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franzenangler 05-10-2010 08:25 PM

Alaska Guiding
 
So I'm 16 and live in the mountains of NC. I've been looking into getting in to guiding (hopefully in Alaska, and South America in the winter) fishing is my passion, whether it be fly or spinning and I'm sure it's the same for all of you.

But I was hoping maybe someone could give me some tips about guiding in general and maybe point me in the right direction to go about doing this. I hope to do it straight out of high school. And does anyone know what happened to SEFFF?

Thanks,
Franzenangler

mcnerney 05-10-2010 10:03 PM

Re: Alaska Guiding
 
franzenangler: Hopefully some of the guides on the forum will jump in here and offer advice. One thought I had is that you might look at trying to attend one of the fly fishing guide schools offered around the country. Another approach would be to attend the fly fishing shows in the winter and talk with the lodge owners directly about employment. Here is just one outfit offering fly fishing guide schools: Colorado Guide School-Become a Professional Fishing Guide - Cutthroat Anglers
Another approach might be to try to get employed by one of the local fly shops in your area, maybe starting out in retail and working into a guide slot as you prove yourself to the shop owner. Send me a PM with your address and I will send you a great book on guiding in Alaska called The Alaska Chronicles by Miles Nolte. Miles points out the work is hard and the hours are insane but don't let that deter you, if that is your passion you will have a great time and learn valuable lessons from guiding in Alaska.
Good luck!

Larry

franzenangler 05-11-2010 05:40 AM

Re: Alaska Guiding
 
Hey Larry, thanks for the advice

Frank Whiton 05-11-2010 10:23 AM

Re: Alaska Guiding
 
Hi franzenangler,

If you want to be an Alaska guide you will need to master a few skills. Here is a list of what a Lodge may look for.

1. Someone who can fly light aircraft and has a commercial license.

2. Someone who can operate a jet boat.

3. Someone who has a lot of experience fly fishing for Trout, Salmon and Steelhead.

4. Someone who ties flies.

5. Someone with survivor skills in remote locations. You never know when a boat or plane will crash. You will be responsible for your clients.

This is a fair list of what lodges may be looking for. A lot of lodges have planes and a guide who can fly is a BIG PLUS. Other lodges use jet boats and knowing how to operate one may get their attention. There are also float trips and knowing how to row a raft would be helpful. You would definitely have to know how to build fires, pitch tents, cook and probably know how to operate a shotgun with skill.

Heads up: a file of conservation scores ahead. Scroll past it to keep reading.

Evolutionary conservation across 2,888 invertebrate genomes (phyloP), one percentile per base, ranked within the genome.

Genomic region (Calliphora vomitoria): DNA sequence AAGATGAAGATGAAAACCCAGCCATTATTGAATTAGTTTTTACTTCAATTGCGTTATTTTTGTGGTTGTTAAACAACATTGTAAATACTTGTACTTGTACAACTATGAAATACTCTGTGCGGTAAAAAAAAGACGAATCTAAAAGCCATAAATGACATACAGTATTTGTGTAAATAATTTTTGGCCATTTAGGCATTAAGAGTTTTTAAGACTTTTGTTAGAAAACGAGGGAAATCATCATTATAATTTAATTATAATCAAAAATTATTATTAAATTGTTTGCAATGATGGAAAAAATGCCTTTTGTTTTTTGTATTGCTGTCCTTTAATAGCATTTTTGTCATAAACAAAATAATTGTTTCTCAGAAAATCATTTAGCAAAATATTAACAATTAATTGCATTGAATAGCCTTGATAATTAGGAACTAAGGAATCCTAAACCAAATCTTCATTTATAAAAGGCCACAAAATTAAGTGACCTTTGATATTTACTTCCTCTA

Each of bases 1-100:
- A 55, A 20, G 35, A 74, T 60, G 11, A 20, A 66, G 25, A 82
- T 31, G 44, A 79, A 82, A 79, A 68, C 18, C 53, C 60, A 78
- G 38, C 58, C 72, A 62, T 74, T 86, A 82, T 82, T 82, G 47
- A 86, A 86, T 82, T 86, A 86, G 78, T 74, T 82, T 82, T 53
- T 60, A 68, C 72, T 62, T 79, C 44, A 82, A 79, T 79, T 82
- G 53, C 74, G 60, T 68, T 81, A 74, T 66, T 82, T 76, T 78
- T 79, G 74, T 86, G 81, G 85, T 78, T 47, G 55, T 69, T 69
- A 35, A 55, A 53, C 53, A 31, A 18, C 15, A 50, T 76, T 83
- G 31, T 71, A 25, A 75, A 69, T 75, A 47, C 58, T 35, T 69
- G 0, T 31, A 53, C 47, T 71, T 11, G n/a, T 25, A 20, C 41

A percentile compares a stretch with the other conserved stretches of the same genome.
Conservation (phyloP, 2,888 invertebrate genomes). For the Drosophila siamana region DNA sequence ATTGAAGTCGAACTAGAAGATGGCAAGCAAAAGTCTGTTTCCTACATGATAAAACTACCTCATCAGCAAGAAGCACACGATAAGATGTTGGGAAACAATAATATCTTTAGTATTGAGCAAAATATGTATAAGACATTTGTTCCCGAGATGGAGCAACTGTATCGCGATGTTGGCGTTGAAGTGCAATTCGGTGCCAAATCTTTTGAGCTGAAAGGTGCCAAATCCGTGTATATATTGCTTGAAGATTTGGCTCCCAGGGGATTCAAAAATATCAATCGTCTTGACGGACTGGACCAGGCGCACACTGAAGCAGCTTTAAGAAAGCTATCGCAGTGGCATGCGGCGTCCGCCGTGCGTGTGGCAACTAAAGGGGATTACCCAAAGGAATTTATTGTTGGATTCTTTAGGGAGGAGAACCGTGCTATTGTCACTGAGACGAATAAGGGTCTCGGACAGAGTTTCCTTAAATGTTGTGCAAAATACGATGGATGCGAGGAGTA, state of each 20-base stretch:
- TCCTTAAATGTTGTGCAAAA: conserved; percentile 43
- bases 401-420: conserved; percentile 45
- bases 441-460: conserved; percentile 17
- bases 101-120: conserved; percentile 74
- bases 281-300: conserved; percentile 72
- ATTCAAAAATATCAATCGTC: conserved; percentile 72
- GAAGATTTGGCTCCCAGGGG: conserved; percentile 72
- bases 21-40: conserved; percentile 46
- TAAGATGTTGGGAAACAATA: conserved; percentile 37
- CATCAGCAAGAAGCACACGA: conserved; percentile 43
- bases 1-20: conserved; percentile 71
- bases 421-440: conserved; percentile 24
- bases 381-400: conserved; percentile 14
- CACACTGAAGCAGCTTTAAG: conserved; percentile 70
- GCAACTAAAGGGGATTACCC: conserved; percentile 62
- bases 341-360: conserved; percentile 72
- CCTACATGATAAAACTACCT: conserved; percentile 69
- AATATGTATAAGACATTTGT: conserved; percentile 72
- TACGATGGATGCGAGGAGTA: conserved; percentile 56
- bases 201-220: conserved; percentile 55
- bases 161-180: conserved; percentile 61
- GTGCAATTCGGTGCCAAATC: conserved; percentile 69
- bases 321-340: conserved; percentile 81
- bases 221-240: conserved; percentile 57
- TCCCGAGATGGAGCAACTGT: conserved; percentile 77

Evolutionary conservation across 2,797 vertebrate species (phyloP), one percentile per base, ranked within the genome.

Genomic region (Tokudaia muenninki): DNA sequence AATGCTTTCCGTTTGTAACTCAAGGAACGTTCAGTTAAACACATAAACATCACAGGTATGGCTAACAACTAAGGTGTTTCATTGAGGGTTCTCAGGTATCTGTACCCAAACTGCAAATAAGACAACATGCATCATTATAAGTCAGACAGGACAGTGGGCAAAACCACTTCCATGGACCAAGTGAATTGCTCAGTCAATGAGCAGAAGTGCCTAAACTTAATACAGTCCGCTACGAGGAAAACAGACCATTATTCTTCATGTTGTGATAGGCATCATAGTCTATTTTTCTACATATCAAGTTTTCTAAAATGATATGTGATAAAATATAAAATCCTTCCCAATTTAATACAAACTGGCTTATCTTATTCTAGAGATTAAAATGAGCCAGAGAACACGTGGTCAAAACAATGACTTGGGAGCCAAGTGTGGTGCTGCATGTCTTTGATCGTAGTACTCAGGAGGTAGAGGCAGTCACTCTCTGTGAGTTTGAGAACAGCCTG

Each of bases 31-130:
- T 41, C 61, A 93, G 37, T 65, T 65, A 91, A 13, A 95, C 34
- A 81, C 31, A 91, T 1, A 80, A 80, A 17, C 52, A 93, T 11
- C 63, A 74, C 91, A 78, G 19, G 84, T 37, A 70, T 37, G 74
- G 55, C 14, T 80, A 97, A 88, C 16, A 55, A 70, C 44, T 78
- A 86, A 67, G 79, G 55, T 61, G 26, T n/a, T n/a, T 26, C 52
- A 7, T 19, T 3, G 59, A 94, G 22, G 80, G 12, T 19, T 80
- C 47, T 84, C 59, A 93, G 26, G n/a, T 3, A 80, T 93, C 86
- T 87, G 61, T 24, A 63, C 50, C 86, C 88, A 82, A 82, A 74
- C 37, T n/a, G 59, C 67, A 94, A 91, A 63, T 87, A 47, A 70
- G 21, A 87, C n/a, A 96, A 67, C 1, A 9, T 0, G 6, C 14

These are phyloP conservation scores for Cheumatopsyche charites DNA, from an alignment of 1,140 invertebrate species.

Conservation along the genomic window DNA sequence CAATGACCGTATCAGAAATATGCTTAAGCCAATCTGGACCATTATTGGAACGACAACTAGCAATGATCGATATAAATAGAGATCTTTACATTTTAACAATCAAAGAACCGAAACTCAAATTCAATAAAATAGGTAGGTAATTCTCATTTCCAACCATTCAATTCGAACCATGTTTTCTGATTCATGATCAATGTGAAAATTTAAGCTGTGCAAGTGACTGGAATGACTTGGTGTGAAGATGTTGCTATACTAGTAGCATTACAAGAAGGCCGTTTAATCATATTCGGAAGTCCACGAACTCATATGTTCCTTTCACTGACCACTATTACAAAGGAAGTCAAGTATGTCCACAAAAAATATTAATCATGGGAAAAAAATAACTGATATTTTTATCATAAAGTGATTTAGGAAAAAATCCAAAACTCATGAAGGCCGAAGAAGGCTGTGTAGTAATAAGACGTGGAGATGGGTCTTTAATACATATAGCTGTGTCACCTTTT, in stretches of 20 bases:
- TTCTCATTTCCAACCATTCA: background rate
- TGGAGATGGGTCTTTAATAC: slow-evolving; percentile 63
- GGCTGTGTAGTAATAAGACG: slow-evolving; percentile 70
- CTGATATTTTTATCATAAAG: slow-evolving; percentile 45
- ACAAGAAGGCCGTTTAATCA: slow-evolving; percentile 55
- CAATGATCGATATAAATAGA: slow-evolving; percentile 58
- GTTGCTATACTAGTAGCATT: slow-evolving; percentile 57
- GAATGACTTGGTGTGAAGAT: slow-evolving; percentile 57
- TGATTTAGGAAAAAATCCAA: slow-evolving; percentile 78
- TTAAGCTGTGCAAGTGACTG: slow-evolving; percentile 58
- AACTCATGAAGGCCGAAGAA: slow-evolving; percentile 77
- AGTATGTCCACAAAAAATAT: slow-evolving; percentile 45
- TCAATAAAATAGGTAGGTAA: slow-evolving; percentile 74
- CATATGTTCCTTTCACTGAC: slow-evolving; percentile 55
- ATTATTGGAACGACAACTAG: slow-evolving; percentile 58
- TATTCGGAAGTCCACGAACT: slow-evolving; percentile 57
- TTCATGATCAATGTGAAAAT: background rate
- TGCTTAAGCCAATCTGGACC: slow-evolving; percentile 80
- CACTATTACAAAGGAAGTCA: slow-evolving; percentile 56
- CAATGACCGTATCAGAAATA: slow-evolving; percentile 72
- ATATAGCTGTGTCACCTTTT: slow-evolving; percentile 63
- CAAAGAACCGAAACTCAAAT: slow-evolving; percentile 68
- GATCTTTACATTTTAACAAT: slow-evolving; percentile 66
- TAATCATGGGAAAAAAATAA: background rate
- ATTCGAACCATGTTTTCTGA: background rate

If you intend to start this at 18 you must have something to offer a lodge instead of just being willing. In most cases they would not want a guide that young guiding much older clients.

Another approach is to get a job at one of the larger lodges doing odd jobs. The beds have to be made, the food has to be cooked and so on. These jobs won't be much fun but the owner can get to know you and maybe give you a chance. Tell them going in you want to be a guide and you will do anything to get a chance.

Frank

franzenangler 05-11-2010 10:35 AM

Re: Alaska Guiding
 
Thanks for the tips. I know how to do all of those except for flying, and operate a drift boat. I fish small streams, but I know how to read water. does it very with larger rivers though?

franzenangler 05-11-2010 04:46 PM

Re: Alaska Guiding
 
BUMP!! please help me out.

Frank Whiton 05-11-2010 06:51 PM

Re: Alaska Guiding
 
Hi again franzenangler,

My list is not just things you do but things you need to excel at. At 16 you just haven't had time to be really proficient at these things. I suggested them so you could work on them to be a Pro Guide, not just somebody who fly fishes and operate boats on a lake. It takes skill and practice to float big water and know where to fish.

Frank

franzenangler 05-11-2010 08:46 PM

Re: Alaska Guiding
 
Quote:

Originally Posted by Frank Whiton (Post 91177)
Hi again franzenangler,

My list is not just things you do but things you need to excel at. At 16 you just haven't had time to be really proficient at these things. I suggested them so you could work on them to be a Pro Guide, not just somebody who fly fishes and operate boats on a lake. It takes skill and practice to float big water and know where to fish.

Frank

Thank you Frank you've been a great help, and I understand what you mean about excelling my skills. And is reading water generally the same on small water as it is on larger water?


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